Decision Trees (for clarifying and depicting which alternative are derived from which)
Force-Field Analysis (for identifying opposing forces)
Grid Analysis (for choosing among many choices)
Nominal Group Technique (for gathering and condensing among many ideas)
Pareto Principle (for finding the options that will make the most difference -- (20/80 rule") Polarity Map (for "solving" seemingly unsolvable contradictions)
Project Management
Rational Decision Making
Storyboarding (for creative group decision making)
Strategic Planning
SWOT Analysis (to analyze from strengths, weaknesses, opportunities and threats)
Voting
Work Breakdown Structure (for organizing and relating many details)



DOING FACILITATION

Preparing to Facilitate

It's difficult to facilitate -- to help group members decide the purpose of their group and how to work toward that purpose -- unless you clearly are ready to facilitate. The following article will help you.
Preparing to Facilitate
How to Approach the Important Role of Facilitator

Ice Breakers and Warmup Activities

Ice breakers and warmup activities help group members to more quickly become comfortable around each other. They're useful in almost any type of group, especially where members do not already know each other well.

Warmup Activities
Anagram Ice Breaking Activity
Icebreakers
10 Ways to Break the Ice
Sizzlin Session Starters
Icebreakers – The Who, What, When and When Not to Do Them
Why Use Icebreakers When There’s No Ice?

Basic Tips for Successful Facilitation

The basic tips in this section are for people who do not seek an in-depth understanding of facilitation, rather they have a few applications in which they would like to facilitate groups.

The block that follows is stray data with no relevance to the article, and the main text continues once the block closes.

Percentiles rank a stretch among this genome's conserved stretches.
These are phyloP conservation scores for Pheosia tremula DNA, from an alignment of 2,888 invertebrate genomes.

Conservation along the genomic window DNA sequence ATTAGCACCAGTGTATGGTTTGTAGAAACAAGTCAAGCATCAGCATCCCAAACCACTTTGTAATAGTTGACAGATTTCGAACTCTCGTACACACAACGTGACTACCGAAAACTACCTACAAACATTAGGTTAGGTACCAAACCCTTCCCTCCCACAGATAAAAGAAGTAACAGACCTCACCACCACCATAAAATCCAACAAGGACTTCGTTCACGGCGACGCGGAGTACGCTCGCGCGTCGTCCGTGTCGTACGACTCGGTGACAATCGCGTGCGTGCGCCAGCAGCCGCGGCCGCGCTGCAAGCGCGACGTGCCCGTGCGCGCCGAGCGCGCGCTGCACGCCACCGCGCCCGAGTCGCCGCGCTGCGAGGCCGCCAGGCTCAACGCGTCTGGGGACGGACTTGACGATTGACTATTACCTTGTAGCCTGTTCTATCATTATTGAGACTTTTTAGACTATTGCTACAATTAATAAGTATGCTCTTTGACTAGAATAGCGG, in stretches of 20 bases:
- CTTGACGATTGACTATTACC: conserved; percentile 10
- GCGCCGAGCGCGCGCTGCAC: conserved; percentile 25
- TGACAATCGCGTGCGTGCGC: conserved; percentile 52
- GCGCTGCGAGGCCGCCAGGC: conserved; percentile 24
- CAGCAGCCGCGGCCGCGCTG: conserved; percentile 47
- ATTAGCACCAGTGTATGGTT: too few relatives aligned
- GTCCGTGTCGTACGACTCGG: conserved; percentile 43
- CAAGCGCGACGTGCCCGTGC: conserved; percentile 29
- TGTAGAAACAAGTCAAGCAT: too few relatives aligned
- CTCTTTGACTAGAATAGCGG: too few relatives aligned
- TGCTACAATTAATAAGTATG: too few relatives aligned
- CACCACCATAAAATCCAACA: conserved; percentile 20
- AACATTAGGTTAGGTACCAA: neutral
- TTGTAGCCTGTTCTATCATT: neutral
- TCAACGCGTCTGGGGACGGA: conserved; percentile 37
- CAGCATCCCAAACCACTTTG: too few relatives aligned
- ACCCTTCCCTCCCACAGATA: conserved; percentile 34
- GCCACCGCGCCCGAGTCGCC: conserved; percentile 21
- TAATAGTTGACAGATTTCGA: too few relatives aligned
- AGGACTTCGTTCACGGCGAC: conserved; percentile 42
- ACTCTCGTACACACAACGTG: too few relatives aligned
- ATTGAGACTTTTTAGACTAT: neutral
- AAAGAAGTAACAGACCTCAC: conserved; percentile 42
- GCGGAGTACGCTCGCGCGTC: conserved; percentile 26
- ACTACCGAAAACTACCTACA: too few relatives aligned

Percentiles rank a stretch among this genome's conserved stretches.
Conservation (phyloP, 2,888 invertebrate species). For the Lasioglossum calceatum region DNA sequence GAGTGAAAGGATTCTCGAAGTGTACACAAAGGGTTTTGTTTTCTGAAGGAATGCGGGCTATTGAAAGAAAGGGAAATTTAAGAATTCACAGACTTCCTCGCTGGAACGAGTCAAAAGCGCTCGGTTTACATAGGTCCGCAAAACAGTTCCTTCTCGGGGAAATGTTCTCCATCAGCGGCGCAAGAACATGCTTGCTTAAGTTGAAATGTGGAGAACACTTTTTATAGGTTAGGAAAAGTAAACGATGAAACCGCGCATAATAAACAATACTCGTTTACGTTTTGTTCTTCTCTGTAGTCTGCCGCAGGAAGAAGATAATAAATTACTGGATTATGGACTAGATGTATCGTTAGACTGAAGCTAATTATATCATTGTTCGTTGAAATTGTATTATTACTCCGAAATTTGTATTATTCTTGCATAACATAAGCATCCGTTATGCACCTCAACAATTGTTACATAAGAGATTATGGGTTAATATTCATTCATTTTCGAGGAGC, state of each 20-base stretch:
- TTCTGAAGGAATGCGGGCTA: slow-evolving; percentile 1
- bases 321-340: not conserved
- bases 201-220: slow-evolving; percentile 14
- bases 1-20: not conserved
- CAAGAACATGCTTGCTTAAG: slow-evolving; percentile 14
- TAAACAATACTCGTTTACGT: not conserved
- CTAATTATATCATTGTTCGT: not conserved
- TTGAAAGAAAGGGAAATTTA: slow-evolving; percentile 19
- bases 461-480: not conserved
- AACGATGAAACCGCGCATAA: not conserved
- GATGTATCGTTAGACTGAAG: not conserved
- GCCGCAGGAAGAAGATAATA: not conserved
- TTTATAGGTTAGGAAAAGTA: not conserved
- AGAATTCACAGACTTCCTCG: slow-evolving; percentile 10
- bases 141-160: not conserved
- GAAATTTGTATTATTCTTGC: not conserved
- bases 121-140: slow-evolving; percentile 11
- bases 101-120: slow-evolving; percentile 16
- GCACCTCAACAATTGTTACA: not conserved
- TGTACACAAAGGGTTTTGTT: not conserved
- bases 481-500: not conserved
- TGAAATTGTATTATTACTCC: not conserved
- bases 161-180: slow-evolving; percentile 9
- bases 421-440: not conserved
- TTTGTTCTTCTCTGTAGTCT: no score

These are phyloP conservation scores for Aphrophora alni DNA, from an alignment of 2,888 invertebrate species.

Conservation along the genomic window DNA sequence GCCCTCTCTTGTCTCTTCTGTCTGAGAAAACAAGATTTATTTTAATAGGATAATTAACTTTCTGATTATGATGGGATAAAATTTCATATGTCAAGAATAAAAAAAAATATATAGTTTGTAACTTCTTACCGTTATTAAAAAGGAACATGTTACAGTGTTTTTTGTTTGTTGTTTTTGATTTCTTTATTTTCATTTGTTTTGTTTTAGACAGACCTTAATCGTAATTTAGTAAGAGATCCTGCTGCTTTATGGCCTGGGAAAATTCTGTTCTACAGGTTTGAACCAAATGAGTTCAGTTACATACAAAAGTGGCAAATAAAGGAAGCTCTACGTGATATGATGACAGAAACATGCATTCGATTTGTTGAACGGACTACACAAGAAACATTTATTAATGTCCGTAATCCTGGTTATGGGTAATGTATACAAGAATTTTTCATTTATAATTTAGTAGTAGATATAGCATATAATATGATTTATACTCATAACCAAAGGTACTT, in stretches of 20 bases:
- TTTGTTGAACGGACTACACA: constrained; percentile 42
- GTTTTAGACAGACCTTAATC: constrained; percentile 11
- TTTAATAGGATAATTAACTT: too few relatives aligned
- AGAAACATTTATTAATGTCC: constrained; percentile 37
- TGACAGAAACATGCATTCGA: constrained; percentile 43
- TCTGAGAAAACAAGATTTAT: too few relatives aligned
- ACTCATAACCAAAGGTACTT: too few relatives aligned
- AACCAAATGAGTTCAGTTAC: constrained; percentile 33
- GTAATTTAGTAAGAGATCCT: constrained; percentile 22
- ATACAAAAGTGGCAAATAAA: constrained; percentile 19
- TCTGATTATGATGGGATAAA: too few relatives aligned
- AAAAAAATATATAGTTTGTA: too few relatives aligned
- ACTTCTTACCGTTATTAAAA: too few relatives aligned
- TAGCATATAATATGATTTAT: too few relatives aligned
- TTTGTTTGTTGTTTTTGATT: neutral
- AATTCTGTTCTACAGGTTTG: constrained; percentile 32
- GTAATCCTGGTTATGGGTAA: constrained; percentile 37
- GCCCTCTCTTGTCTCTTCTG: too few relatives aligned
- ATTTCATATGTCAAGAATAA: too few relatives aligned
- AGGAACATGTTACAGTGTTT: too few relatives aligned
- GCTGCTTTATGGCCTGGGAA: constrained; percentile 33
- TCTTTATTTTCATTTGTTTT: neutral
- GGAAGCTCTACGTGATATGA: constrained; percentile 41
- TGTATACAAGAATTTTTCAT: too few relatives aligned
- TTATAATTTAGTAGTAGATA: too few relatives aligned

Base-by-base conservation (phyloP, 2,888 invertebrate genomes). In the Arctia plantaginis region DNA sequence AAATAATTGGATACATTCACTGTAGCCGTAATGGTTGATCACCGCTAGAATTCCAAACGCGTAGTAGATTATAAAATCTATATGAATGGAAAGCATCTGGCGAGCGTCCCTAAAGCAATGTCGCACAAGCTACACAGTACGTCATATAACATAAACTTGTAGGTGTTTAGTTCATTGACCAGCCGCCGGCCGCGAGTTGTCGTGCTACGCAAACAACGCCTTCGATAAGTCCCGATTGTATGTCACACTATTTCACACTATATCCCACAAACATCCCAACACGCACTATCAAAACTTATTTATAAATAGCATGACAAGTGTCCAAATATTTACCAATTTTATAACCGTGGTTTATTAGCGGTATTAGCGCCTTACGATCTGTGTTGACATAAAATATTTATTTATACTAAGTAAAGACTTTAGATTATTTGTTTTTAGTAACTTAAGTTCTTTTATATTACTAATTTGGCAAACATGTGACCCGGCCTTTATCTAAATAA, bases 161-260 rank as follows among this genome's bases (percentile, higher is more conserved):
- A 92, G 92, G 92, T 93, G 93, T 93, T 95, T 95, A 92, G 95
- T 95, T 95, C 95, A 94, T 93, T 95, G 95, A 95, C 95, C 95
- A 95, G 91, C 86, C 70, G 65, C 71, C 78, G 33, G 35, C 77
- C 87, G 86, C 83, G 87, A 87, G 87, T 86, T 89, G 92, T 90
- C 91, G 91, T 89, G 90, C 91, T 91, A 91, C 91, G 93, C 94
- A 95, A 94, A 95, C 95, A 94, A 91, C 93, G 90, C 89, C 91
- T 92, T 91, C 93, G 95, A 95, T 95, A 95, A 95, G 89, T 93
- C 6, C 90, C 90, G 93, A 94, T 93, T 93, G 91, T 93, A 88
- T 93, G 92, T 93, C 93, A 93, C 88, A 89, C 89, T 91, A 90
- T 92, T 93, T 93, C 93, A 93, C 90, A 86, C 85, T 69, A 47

Facilitating Face-to-Face

Basic Facilitation Primer
When to Facilitate, Train or Coach
Facilitator Competencies
Basic Questions On Facilitation
Basic Facilitation Skills
Secrets of Successful Facilitators
Managers as Facilitators
Ten Terrific Tips for Group Facilitation

Facilitating Online Groups

The ability to facilitate virtual groups -- groups where members use telecommunications to communicate with each other -- is increasingly an important skills for facilitators.

Facilitating and Hosting a Virtual Community
Online Community Toolkit
Facilitator Competencies
Internet Resources From the Electronic Discussion on Group Facilitation
Facilitating and Hosting a Virtual Community
The Art of Hosting Good Conversations Online

Roberts Rules?

Roberts Rules is comprehensive a set of specific rules by which members of meetings can conduct their meeting process in a very orderly fashion, thereby helping to ensure that members get the most out of meetings. These rules are usually used in very formal meetings, for example, meetings of Boards of Directors. A facilitator is not likely to need expertise in the rules unless his/her clients specifically have adopted them as the procedures to run their meetings. Facilitators can become highly skilled in the set of rules and achieve the status of registered Parliamentarians.
Jim Slaughter, parliamentarian (see his "cheat sheets")
Roberts Rules (the official site)
Rules Online
Trout's Top Ten Rules of Order

Staying Centered During Facilitation

It can be quite a challenge for a facilitator to work with a diverse group of people, sometimes under high-pressure situations, to get clear on what they want to do and how to do it. A good facilitator is not easily unsettled -- the facilitator does not take challenges and conflicts personally. The following links are to resources that can help the facilitator to stay centered -- grounded in the type of person that he or she wants to be when facilitating. Be sure to also review some of the resources in the earlier topics Core Interpersonal Skills for Facilitators and Core Group Skills for Facilitators.